WICI Seminar: Is our Concept of Moral Responsibility Newtonian? with Karen Houle
"Is our Concept of Moral Responsibility Newtonian?" Briefly, I argue that while we have come to appreciate that certain issues facing us today are genuinely complex, not merely complicated, we therefore need to build and mobilize interventions, whether epidemiological, architectural or economic, which are themselves sufficiently informed by complexity and thus, able to "meet" their intended objects of concern. We have not put as much time and effort into rethinking the basic concepts with which we try to make normative judgments and recommendations in and around those same complex issues. The conceptual landscape of moral philosophy is oddly Newtonian. This is especially true in the case of climate change and collective responsibility. I discuss what features a concept of responsibility adequate to complex issues need to have.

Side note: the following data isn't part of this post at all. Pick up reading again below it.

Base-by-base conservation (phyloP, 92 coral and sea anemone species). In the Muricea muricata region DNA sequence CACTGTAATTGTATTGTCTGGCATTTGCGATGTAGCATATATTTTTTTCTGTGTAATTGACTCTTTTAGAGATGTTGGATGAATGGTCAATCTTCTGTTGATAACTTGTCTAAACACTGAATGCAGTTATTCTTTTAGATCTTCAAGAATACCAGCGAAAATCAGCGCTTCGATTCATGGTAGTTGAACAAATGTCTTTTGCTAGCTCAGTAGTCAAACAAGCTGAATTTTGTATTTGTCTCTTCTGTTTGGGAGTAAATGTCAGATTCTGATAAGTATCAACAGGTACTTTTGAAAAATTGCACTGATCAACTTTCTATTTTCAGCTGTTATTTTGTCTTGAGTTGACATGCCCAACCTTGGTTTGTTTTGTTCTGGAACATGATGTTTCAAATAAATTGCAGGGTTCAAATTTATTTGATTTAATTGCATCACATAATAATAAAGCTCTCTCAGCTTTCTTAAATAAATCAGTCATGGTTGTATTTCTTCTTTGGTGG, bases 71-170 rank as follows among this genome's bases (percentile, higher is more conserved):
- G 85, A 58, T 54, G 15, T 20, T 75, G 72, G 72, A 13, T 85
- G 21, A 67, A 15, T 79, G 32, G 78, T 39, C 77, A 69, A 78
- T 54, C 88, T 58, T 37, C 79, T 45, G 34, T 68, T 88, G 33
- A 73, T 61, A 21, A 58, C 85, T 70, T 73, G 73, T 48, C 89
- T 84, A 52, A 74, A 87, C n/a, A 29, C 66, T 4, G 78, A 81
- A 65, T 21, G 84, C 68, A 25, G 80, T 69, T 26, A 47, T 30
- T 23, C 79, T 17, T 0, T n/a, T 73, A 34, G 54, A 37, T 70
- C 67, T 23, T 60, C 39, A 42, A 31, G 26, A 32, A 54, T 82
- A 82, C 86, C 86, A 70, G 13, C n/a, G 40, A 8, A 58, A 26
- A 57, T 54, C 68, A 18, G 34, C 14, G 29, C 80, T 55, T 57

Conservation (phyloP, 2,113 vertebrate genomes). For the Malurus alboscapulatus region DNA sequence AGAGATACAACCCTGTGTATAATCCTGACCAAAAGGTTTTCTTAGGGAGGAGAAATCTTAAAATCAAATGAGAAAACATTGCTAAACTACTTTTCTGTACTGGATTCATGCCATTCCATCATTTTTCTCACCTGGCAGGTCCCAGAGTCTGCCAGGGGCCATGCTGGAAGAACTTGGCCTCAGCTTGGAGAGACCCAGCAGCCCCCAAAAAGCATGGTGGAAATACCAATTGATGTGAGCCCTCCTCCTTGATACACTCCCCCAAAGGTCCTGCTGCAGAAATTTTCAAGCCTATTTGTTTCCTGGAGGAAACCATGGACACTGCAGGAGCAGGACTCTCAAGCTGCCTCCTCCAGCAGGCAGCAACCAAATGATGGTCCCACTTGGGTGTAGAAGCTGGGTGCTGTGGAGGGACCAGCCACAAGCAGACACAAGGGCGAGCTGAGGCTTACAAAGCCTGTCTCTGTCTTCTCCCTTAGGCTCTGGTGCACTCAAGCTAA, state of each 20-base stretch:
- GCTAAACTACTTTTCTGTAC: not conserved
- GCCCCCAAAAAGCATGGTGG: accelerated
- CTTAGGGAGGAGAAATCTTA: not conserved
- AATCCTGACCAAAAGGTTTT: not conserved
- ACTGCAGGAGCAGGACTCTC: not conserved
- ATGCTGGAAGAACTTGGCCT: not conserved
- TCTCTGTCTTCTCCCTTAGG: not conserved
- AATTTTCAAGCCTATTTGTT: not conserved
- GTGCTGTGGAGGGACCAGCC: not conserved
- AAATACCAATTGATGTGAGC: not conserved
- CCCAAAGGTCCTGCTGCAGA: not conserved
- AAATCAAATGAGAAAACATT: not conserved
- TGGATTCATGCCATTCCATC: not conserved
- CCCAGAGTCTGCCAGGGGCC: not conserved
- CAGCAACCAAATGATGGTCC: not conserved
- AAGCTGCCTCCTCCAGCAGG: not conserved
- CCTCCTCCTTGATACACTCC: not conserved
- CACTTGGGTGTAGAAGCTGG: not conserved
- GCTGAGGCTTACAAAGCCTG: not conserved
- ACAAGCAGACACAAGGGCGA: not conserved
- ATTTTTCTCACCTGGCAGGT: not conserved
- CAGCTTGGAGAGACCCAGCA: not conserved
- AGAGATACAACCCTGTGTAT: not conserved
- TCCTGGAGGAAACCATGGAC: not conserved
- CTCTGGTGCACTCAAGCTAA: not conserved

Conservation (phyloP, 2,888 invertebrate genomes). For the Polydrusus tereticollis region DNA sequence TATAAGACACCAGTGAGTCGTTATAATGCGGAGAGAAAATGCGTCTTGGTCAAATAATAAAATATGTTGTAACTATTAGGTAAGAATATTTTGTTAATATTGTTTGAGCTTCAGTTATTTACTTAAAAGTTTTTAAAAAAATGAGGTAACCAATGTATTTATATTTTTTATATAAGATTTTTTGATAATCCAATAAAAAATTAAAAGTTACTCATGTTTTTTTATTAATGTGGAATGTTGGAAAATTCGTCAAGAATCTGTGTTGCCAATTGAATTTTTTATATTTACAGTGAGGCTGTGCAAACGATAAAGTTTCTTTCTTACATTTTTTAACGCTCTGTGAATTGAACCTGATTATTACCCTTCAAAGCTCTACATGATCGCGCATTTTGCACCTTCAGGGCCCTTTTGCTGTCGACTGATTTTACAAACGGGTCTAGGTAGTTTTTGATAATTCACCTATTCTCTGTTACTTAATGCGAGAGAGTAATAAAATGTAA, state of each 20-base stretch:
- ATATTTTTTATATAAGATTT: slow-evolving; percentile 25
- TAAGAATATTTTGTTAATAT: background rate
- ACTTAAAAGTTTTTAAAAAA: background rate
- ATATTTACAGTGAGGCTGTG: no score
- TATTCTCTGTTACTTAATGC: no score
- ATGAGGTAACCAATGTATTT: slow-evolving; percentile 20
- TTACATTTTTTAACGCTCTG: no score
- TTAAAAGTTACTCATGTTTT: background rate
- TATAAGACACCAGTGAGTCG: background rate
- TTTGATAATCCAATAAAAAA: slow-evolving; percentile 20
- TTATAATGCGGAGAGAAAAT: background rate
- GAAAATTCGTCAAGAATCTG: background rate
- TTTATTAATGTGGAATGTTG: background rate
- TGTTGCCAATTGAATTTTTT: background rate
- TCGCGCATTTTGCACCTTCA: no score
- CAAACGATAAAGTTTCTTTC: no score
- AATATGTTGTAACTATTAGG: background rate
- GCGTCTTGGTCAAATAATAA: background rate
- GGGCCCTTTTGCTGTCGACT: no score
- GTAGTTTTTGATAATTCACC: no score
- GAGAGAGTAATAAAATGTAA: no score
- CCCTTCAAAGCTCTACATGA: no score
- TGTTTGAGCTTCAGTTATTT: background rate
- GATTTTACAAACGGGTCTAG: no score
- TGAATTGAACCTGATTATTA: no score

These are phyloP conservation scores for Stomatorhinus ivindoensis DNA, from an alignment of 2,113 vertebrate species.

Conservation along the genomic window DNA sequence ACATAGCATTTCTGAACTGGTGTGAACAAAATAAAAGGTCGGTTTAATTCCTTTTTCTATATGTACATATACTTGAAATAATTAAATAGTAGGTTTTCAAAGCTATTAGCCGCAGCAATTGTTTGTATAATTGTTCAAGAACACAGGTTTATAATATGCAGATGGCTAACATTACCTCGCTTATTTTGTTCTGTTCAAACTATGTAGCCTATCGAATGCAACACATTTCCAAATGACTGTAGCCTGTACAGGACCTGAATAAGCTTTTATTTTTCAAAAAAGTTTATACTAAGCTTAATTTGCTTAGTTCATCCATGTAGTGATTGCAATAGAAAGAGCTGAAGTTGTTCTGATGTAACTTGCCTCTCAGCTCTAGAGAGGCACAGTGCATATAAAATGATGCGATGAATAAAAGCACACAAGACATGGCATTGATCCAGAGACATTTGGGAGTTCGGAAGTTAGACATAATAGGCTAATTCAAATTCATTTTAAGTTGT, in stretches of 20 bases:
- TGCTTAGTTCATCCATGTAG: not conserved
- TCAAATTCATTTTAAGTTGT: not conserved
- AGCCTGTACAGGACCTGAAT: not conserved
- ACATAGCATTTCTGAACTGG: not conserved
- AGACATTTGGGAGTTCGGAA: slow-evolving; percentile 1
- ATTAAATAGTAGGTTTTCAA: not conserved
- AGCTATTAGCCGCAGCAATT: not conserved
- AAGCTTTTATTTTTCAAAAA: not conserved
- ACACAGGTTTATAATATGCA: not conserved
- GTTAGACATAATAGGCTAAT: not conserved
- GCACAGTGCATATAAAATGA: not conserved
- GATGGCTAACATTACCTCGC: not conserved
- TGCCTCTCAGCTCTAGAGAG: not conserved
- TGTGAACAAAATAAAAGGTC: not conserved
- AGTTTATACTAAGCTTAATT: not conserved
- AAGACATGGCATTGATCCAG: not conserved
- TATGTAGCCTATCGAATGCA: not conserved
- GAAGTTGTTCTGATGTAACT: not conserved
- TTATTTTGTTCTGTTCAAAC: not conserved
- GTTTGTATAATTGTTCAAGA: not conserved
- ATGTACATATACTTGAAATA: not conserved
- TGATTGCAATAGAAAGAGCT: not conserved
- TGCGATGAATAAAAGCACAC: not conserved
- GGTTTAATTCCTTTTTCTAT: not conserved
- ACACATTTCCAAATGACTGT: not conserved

Karen L. F. Houle is an Associate Professor of Philosophy at the University of Guelph, specializing in ethics and in social & political philosophy. Author of articles on philosophical figures: Foucault, Spinoza, Deleuze & Guattari, Derrida, Butler & Irigaray; and topics: friendship, animal perception, abortion, surrogacy, intellectual property, feminism and ownership, politics and pedagogy, and standpoint epistemology. She is also a member of the Canadian "Community of Practice in Ecosystem Approaches to Health", and a nationally-recognized published poet: Ballast (House of Anansi Press, 2001); and During (Gaspereau Press, 2008).